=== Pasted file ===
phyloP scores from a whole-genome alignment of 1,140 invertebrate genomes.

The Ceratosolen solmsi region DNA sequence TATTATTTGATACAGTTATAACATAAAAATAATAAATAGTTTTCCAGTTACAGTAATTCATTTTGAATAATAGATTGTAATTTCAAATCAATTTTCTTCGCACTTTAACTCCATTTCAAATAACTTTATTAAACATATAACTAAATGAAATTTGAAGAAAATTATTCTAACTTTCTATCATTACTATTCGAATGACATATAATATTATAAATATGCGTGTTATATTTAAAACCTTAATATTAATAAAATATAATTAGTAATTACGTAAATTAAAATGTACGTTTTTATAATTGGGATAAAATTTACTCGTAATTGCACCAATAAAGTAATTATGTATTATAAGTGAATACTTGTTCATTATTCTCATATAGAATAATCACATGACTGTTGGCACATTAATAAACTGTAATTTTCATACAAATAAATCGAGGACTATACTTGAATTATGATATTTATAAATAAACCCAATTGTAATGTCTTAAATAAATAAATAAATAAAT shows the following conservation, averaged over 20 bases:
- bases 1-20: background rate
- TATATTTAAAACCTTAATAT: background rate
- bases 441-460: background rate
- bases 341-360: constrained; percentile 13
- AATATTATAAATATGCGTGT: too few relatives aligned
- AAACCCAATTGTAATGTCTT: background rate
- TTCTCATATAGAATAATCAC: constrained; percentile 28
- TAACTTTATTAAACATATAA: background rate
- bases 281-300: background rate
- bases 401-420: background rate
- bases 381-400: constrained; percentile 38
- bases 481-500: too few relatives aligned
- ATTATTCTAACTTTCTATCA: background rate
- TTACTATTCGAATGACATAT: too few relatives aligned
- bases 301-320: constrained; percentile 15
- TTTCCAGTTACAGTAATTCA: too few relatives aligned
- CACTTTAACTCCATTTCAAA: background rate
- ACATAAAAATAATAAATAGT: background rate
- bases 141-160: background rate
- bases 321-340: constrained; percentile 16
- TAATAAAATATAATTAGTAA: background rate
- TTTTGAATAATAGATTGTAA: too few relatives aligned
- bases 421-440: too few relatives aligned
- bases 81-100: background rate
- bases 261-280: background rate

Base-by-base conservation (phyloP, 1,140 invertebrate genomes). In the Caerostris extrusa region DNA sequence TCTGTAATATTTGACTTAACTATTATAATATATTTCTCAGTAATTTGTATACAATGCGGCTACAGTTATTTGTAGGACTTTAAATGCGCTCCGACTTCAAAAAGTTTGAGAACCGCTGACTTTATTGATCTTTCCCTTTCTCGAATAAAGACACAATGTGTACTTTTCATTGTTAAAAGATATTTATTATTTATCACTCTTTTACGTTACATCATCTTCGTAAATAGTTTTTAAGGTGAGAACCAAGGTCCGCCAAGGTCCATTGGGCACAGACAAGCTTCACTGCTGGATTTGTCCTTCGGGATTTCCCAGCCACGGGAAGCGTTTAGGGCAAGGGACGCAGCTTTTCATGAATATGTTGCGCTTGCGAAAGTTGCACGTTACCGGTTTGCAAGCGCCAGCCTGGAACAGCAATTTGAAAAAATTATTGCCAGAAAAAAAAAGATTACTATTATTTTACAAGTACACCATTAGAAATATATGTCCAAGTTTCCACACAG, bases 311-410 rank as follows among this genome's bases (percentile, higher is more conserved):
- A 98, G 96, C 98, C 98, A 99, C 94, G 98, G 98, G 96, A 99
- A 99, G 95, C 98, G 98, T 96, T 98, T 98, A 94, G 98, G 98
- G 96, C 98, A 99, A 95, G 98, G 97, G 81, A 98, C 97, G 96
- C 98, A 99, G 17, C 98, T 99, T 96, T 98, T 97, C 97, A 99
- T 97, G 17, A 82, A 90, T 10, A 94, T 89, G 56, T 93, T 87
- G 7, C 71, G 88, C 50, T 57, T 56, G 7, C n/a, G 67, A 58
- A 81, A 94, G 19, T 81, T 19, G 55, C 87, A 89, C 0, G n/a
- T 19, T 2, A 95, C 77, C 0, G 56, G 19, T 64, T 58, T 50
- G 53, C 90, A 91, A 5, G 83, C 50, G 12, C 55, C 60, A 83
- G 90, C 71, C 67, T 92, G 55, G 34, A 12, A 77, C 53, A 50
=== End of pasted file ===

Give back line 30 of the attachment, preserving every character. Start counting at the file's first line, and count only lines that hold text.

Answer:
- A 99, G 95, C 98, G 98, T 96, T 98, T 98, A 94, G 98, G 98